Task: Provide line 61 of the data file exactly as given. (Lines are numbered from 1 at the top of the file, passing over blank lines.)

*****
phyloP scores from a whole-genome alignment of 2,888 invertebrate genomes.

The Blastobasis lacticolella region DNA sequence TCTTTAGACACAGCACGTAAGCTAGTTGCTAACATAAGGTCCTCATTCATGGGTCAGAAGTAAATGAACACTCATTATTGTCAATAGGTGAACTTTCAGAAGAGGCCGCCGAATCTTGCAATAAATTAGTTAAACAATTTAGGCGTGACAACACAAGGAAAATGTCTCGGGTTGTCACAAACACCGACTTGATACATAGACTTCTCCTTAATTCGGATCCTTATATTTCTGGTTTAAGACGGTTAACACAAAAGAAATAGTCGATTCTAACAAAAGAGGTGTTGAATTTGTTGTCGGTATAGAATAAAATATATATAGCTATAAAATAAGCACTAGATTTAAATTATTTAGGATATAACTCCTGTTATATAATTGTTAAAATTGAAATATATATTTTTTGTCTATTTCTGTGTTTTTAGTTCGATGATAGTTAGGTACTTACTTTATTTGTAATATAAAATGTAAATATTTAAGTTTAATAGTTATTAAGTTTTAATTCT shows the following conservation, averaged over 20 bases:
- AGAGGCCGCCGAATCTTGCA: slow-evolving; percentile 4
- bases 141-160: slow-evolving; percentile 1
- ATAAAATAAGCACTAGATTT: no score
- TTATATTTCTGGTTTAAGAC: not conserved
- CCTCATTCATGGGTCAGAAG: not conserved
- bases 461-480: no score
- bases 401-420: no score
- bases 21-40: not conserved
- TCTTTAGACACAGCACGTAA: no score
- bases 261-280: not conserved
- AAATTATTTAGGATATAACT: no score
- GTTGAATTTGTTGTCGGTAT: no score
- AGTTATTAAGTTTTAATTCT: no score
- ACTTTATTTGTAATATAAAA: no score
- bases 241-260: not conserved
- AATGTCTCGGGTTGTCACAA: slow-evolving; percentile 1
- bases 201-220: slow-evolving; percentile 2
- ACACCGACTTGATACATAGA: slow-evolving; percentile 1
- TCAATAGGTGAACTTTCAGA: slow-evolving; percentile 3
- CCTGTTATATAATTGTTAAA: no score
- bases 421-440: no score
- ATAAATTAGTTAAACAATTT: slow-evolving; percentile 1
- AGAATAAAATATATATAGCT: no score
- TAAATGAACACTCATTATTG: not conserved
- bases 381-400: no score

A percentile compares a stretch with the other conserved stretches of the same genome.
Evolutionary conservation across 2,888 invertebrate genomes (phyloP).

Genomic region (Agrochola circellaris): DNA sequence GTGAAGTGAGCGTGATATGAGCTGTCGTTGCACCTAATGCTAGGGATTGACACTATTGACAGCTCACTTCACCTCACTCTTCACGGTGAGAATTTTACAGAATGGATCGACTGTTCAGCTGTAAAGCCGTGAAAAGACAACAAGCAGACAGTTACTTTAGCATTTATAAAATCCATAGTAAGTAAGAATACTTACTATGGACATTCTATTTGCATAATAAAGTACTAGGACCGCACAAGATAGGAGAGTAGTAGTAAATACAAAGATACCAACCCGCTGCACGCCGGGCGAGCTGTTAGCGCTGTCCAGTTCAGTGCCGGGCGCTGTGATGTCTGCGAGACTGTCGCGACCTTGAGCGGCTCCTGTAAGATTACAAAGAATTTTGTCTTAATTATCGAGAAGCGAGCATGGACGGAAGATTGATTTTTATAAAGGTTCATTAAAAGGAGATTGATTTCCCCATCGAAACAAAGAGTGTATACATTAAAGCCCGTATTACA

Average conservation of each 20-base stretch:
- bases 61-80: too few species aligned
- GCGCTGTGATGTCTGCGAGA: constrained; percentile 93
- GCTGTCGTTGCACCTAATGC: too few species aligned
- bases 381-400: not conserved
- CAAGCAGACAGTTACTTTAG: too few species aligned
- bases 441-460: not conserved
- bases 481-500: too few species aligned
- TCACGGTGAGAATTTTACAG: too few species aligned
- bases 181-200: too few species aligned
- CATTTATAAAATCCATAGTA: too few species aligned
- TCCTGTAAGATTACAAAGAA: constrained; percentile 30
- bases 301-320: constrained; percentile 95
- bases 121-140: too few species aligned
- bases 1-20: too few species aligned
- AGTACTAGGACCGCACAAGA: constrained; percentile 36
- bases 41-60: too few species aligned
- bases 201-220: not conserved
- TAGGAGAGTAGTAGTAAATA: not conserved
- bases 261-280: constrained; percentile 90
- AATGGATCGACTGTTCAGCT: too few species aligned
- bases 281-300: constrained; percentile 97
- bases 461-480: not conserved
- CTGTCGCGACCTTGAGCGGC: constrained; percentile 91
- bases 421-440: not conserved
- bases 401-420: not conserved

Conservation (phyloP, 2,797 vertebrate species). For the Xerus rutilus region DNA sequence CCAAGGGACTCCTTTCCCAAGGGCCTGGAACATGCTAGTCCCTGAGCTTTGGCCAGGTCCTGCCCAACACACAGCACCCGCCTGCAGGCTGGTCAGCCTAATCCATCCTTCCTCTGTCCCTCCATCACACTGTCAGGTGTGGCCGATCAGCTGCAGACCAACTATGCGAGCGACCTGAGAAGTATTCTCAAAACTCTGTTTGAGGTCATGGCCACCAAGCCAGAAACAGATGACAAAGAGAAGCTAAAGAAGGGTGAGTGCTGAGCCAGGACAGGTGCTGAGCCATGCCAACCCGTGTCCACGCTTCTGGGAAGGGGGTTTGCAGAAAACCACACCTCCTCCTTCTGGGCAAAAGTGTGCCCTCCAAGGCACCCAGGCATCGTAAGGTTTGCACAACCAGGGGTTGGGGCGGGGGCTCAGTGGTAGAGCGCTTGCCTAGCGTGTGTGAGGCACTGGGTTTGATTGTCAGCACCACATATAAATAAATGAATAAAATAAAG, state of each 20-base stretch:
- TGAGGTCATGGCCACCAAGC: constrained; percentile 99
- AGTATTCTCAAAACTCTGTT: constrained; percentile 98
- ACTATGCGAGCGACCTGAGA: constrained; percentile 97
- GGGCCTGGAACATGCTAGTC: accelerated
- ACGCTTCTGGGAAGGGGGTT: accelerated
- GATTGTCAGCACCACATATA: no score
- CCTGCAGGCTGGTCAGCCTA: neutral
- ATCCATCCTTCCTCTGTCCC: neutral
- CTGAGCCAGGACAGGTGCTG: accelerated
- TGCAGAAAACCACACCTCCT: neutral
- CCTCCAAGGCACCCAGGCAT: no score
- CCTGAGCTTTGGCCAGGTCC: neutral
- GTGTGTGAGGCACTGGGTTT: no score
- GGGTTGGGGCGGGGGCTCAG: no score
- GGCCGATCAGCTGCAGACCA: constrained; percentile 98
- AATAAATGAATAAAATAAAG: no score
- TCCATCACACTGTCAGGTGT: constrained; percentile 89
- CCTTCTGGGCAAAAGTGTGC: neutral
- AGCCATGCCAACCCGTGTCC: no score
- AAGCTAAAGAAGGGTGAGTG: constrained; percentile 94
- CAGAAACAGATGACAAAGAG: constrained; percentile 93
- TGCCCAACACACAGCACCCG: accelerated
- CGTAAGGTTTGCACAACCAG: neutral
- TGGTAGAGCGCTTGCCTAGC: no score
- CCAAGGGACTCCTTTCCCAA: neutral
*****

- GGGCCTGGAACATGCTAGTC: accelerated